Schick Xtreme's bald superhero shaves the day
Mobile gaming and personal grooming might seem like an unusual pairing, but these aren't exactly usual times. "Shave the Day," an obstacle course game released by Edgewell Personal Care's Schick Xtreme brand in mid May, reimagines shaving events held as fundraisers by the St. Baldrick's Foundation for a time when people weren't leaving their homes, tapping into several marketing trends during the early days of the pandemic.
Not only were people playing more mobile games in late March and April, but many let their hair and/or beards grow or tried to cut their own hair, often showcasing the results on social media. The easy-to-master gameplay for "Shave the Day" mirrors this pandemic-related fascination with personal grooming by challenging players to collect digital coins called Bald Bucks that could be turned into donations.
Twitch streamers Aydan and NMPLOL were also enlisted to play the game in a livestream and shave their own heads once their donation goals were met. With Twitch's gaming content surging 50% to a record 1.49 billion hours in April from the prior month, these partnerships helped widen the effort's exposure.
As a growing number of brands launch casual games that are one-off novelties, Schick earns points for creating a well-rounded cause marketing campaign that arrived soon after its efforts to raise money for out-of-work barbers and at a time when consumers want brands to help out.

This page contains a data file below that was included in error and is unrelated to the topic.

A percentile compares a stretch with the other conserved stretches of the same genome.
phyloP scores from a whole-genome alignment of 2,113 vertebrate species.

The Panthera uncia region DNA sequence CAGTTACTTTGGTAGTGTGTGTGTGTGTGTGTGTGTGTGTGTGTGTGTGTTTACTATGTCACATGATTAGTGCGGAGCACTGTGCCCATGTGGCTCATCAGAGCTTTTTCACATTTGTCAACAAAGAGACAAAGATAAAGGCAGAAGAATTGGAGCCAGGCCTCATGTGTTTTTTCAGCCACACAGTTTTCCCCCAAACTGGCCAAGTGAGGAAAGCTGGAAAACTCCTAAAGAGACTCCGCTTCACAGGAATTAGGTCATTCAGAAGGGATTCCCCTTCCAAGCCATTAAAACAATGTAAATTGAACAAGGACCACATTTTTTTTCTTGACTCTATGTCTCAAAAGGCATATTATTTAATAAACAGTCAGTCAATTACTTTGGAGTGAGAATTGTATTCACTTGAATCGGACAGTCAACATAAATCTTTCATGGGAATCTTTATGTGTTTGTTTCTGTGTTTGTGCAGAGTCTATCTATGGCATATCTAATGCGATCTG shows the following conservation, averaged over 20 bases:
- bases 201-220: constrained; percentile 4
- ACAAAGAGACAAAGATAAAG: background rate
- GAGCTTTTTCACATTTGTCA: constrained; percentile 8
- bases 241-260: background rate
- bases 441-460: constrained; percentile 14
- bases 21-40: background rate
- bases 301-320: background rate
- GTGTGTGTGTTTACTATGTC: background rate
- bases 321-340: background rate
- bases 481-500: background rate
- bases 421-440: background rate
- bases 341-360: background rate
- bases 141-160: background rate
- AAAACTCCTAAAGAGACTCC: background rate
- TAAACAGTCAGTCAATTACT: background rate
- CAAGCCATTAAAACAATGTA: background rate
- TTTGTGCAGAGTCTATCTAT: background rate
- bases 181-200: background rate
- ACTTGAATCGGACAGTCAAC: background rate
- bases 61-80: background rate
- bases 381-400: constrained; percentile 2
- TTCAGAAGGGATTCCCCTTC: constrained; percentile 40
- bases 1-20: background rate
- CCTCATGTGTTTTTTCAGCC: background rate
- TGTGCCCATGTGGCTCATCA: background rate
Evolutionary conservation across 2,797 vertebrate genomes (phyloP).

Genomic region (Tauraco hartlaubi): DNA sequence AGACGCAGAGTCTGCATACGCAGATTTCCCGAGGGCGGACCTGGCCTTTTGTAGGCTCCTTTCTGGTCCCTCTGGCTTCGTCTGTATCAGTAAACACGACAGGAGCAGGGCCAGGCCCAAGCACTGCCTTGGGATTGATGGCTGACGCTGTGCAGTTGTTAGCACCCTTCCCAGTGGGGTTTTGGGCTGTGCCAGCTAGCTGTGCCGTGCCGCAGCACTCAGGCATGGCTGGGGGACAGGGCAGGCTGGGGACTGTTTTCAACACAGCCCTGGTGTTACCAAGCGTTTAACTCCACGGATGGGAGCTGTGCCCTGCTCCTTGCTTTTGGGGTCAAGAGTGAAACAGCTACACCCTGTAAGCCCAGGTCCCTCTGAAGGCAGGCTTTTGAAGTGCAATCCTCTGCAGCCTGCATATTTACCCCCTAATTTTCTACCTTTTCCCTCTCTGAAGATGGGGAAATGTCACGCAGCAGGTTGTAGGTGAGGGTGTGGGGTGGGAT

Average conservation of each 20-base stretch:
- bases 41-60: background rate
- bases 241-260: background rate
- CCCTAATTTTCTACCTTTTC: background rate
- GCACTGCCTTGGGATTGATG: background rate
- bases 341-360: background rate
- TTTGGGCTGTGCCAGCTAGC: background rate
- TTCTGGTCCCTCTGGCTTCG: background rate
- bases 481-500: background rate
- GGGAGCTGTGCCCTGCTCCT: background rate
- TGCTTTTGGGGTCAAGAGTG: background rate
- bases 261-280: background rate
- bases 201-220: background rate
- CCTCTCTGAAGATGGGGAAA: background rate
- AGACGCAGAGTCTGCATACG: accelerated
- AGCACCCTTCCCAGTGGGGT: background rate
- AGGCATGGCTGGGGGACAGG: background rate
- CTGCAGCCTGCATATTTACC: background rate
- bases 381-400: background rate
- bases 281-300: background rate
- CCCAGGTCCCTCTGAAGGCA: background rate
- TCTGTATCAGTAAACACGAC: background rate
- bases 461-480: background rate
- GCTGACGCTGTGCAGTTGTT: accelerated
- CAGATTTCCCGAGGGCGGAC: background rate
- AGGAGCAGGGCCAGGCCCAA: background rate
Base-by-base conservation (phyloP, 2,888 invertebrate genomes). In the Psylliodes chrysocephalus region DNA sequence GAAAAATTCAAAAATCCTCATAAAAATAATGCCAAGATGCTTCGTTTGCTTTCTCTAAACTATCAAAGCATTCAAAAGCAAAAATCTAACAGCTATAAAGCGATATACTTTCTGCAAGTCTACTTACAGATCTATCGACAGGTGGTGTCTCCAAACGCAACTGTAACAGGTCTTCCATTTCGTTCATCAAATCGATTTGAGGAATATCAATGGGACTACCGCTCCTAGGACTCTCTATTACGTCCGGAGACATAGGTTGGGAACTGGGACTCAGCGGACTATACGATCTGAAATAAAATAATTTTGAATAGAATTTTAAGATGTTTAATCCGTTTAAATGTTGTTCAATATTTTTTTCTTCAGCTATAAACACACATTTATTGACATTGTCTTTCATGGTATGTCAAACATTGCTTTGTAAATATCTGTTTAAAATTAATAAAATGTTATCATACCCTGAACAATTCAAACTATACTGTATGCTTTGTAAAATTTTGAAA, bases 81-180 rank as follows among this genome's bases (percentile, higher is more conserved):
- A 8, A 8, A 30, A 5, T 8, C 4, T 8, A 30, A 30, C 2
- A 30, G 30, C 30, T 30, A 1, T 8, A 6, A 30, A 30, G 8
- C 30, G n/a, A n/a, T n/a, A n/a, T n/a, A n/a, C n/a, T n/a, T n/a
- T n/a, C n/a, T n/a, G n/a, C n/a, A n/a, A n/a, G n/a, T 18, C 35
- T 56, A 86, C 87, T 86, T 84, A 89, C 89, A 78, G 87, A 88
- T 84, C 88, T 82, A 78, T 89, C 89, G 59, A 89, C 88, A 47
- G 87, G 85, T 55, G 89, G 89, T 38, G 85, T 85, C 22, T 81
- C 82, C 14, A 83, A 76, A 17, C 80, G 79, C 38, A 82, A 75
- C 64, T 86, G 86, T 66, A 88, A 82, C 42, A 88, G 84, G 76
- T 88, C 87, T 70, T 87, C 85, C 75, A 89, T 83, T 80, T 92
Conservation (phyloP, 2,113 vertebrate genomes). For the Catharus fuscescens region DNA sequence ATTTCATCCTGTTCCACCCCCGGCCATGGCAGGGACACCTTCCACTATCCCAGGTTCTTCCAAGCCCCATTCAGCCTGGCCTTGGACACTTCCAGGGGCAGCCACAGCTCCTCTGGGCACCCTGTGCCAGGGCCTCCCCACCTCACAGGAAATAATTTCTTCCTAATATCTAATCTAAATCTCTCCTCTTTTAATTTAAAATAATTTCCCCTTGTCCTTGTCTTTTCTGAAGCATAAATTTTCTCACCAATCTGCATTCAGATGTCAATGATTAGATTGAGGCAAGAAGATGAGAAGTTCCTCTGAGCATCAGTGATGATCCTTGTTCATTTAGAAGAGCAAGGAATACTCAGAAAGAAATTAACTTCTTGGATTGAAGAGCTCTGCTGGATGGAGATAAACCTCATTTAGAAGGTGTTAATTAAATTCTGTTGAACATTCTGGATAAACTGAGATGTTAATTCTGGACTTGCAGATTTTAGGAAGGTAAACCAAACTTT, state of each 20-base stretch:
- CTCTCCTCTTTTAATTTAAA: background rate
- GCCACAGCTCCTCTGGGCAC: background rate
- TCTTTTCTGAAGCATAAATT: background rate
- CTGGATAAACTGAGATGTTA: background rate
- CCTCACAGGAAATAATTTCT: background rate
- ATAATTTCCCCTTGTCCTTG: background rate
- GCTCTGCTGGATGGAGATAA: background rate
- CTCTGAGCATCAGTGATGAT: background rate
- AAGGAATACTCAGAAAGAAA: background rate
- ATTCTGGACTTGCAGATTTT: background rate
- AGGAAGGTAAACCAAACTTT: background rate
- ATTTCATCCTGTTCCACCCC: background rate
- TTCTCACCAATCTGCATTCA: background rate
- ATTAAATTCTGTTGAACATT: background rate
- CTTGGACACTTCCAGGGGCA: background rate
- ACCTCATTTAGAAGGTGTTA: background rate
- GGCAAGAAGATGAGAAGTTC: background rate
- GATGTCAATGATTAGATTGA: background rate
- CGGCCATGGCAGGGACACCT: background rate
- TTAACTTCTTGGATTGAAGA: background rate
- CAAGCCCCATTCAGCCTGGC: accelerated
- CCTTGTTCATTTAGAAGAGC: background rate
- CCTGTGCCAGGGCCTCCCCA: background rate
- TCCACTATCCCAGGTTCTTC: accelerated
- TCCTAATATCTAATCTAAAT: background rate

E.l.f. hits the right note on TikTok
TikTok was already a quickly growing social media platform before the coronavirus pandemic hit, and its success with consumers and brands has only boomed in the months since as people stuck at home look for entertaining content to consume, create and share. While a number of brands have jumped on the TikTok bandwagon this year, E.l.f. Cosmetics stands out for strong engagement around a burgeoning TikTok content strategy that blends original music with clever videos and popular influencers.
It's a ##Zoom dance party! The e.l.f. team wants to remind you to stay safe & don’t touch ya face! @elfcosmetics ##elfyeah ##eyeslipsfacesafe♬ Eyes. Lips. Face. Safe. e.l.f. Cosmetics - elfyeah
The brand first sampled the short-form social video platform in fall 2019 with a video that's spurred more than 5.9 billion views using the #eyeslipsface hashtag and an original song — the first on TikTok for a branded hashtag challenge — created by record label Republic Records and agency Movers+Shakers.
E.l.f. ramped up its TikTok presence this year with a new video that remixes its first song featuring fresh lyrics designed to raise awareness about COVID-19 safety measures. In May, it once again issued an original song on TikTok, this time for the line's Poreless Putty Primer, urging users to create videos showing how the product can make anything disappear. E.l.f. promoted the dance challenge with influencer Romina Gafur, who has more than 8.6 million followers on TikTok.
E.l.f.'s winning TikTok strategy reflects the importance of creating original music — rather than licensing a song from a publisher — to produce a more memorable brand identity that helps brands connect with younger consumers who may not be as responsive to traditional marketing.